Artemis 1 on pad
The Space Launch System and Orion, seen on the pad before the arrival of Hurricane Nicole, suffered only "very minor" damage in initial inspections, a NASA official said Nov. 10. Credit: NASA/Joel Kowsky

WASHINGTON — A NASA official says that initial inspections of the Space Launch System rocket and Orion spacecraft turned up only “very minor damage” to the vehicle but declined to speculate on any additional delays for the Artemis 1 mission.

In a tweet Nov. 10, Jim Free, NASA associate administrator for exploration systems development, said remote inspections of the vehicle, using launch pad cameras, showed no major damage caused by the passage of Hurricane Nicole in the early morning hours.

“Camera inspections show very minor damage such as loose caulk and tears in weather coverings,” he wrote. “The team will conduct additional onsite walk down inspections of the vehicle soon.”

He did not state if any repairs, or lost time for pre-launch preparations because of the storm, would further delay the launch. NASA said Nov. 8 it would not attempt a launch Nov. 14 as previously planned, instead targeting Nov. 16 with Nov. 19 as a backup date.

Free defended the agency’s decision to leave the rocket and spacecraft at Launch Complex 39B as Hurricane Nicole made landfall south of the Kennedy Space Center, rather than rolling back to the Vehicle Assembly as it did in September when Hurricane Ian approached the center.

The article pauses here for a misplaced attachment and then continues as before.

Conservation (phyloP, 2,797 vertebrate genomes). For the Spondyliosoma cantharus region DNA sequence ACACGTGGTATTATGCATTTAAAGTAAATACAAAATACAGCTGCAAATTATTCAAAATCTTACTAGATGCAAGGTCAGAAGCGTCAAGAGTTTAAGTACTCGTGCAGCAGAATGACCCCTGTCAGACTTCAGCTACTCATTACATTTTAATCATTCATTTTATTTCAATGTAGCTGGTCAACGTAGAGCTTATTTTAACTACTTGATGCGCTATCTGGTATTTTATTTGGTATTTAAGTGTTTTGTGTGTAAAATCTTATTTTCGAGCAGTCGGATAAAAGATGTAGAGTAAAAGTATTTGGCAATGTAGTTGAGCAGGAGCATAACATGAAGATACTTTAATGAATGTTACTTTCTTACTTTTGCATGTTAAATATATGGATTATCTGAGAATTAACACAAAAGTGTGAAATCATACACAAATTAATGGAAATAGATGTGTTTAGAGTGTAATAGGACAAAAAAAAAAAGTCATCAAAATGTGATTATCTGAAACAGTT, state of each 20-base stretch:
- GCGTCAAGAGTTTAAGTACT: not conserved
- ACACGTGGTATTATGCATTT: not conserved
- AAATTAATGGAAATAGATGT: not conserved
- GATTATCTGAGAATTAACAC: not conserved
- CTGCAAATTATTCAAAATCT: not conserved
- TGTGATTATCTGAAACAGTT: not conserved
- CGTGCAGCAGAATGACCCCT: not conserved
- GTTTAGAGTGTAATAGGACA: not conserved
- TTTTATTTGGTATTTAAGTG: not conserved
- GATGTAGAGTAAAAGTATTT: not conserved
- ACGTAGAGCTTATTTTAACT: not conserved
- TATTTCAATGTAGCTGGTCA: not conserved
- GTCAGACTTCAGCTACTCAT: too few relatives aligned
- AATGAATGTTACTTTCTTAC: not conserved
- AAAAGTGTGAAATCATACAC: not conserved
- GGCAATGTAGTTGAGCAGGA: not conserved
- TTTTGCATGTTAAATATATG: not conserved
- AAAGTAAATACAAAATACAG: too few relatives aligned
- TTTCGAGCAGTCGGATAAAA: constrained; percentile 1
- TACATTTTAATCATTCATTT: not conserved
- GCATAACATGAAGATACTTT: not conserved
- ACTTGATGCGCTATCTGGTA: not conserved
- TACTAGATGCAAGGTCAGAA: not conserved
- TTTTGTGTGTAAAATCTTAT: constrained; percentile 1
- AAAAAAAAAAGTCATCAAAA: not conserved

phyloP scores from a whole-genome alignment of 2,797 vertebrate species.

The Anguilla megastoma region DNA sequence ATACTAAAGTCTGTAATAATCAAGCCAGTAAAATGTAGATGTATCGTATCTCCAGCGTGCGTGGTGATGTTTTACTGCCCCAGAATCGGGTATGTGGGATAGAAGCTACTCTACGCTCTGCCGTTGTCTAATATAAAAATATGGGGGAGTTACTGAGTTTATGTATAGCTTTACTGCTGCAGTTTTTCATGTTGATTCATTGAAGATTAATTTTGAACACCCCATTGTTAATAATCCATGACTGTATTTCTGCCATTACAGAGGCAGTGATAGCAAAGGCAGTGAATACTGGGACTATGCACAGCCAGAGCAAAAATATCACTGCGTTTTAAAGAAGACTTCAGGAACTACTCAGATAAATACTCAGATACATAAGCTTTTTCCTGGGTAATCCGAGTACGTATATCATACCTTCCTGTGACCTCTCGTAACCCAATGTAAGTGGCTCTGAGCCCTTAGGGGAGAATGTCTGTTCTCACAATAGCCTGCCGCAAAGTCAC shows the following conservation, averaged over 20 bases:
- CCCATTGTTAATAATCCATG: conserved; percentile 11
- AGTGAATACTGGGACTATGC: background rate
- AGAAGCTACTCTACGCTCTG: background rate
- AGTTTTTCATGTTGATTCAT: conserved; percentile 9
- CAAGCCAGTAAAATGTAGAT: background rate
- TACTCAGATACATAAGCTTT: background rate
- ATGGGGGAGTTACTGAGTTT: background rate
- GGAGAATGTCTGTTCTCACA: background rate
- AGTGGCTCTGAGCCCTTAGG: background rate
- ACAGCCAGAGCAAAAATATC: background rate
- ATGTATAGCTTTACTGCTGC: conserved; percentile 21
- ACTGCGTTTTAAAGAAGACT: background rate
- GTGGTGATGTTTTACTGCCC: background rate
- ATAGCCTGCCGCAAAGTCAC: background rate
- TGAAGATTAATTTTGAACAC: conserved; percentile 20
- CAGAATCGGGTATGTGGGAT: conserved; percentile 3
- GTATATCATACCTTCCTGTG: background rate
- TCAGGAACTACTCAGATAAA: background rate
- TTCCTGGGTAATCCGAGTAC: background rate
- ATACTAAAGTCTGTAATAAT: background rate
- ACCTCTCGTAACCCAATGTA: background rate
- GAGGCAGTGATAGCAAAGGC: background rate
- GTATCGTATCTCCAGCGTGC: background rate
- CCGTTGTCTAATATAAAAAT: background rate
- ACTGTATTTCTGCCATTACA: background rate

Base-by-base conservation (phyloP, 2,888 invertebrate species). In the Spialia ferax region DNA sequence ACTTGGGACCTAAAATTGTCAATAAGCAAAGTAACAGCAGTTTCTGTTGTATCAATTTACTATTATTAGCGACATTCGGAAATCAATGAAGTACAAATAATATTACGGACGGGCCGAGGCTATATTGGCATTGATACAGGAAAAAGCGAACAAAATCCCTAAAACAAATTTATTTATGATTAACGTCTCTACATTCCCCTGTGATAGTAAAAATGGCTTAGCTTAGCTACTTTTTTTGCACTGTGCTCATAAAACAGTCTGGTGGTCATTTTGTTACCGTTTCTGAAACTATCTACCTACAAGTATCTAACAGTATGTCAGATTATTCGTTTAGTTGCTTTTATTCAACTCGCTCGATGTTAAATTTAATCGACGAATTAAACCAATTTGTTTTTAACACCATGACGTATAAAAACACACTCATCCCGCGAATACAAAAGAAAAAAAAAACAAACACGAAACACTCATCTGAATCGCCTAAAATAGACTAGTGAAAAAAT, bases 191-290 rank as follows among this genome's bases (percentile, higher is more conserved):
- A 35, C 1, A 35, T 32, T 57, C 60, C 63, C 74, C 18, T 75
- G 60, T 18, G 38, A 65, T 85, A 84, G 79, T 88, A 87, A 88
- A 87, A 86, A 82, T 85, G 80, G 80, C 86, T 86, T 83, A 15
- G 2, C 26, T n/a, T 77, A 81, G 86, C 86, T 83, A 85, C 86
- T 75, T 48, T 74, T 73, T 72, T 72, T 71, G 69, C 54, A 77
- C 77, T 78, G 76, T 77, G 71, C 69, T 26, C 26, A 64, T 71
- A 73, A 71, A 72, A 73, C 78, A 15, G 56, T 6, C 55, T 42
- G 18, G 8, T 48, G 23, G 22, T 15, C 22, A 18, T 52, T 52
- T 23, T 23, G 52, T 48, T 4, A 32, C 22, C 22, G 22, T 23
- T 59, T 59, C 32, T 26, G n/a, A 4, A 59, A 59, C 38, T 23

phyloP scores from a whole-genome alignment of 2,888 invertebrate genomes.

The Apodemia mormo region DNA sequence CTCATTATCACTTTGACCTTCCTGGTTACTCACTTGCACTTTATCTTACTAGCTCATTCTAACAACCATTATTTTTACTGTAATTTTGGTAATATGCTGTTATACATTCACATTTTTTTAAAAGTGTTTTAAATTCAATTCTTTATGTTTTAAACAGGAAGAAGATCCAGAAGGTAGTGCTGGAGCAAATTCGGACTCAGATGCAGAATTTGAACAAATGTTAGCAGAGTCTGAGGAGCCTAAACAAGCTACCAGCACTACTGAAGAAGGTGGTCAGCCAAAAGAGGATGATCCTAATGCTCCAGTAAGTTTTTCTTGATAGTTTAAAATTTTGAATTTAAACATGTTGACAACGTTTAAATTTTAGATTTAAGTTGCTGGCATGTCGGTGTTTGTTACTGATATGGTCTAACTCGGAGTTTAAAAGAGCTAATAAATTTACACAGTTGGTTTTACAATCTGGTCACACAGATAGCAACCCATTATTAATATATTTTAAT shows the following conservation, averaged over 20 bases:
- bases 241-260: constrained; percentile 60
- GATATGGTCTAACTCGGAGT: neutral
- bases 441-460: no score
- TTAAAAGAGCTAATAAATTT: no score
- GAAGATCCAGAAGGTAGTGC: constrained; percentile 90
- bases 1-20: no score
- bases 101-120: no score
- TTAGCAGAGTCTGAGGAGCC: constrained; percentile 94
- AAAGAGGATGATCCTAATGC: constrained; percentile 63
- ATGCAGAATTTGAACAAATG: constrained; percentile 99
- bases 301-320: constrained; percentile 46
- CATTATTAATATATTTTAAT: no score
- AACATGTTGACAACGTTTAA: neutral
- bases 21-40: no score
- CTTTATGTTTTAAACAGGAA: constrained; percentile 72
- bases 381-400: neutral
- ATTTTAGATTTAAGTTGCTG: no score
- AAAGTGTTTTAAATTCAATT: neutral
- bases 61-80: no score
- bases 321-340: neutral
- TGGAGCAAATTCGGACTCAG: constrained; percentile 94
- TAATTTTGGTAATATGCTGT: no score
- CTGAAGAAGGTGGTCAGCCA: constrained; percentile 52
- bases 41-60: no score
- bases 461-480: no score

“We took the decision to keep Orion and SLS at the launch pad very seriously, reviewing the data in front of us and making the best decision possible with high uncertainty in predicting the weather four days out,” he wrote. “With the unexpected change to the forecast, returning to the Vehicle Assembly Building was deemed to be too risky in high winds, and the team decided the launch pad was the safest place for the rocket to weather the storm.”

NASA was aware of the potential of a tropical system when it rolled the vehicle back to the pad Nov. 4. At the time, though, forecasts predicted only a 30% chance of it becoming a named storm — a tropical storm or hurricane — with peak wind gusts no higher than 74 kilometers per hour.

Free said that, while at the pad, the vehicle experienced peak wind gusts of 132 kilometers per hour at the 18-meter level at the pad, just under the vehicle’s rated limit of 137 kilometers per hour. However, other sensors at the pad reported gusts as high as 160 kilometers per hour at higher levels. NASA has not disclosed any certifications for wind speeds at higher levels, or the significance of the 18-meter level.

Jeff Foust writes about space policy, commercial space, and related topics for SpaceNews. He earned a Ph.D. in planetary sciences from the Massachusetts Institute of Technology and a bachelor’s degree with honors in geophysics and planetary science...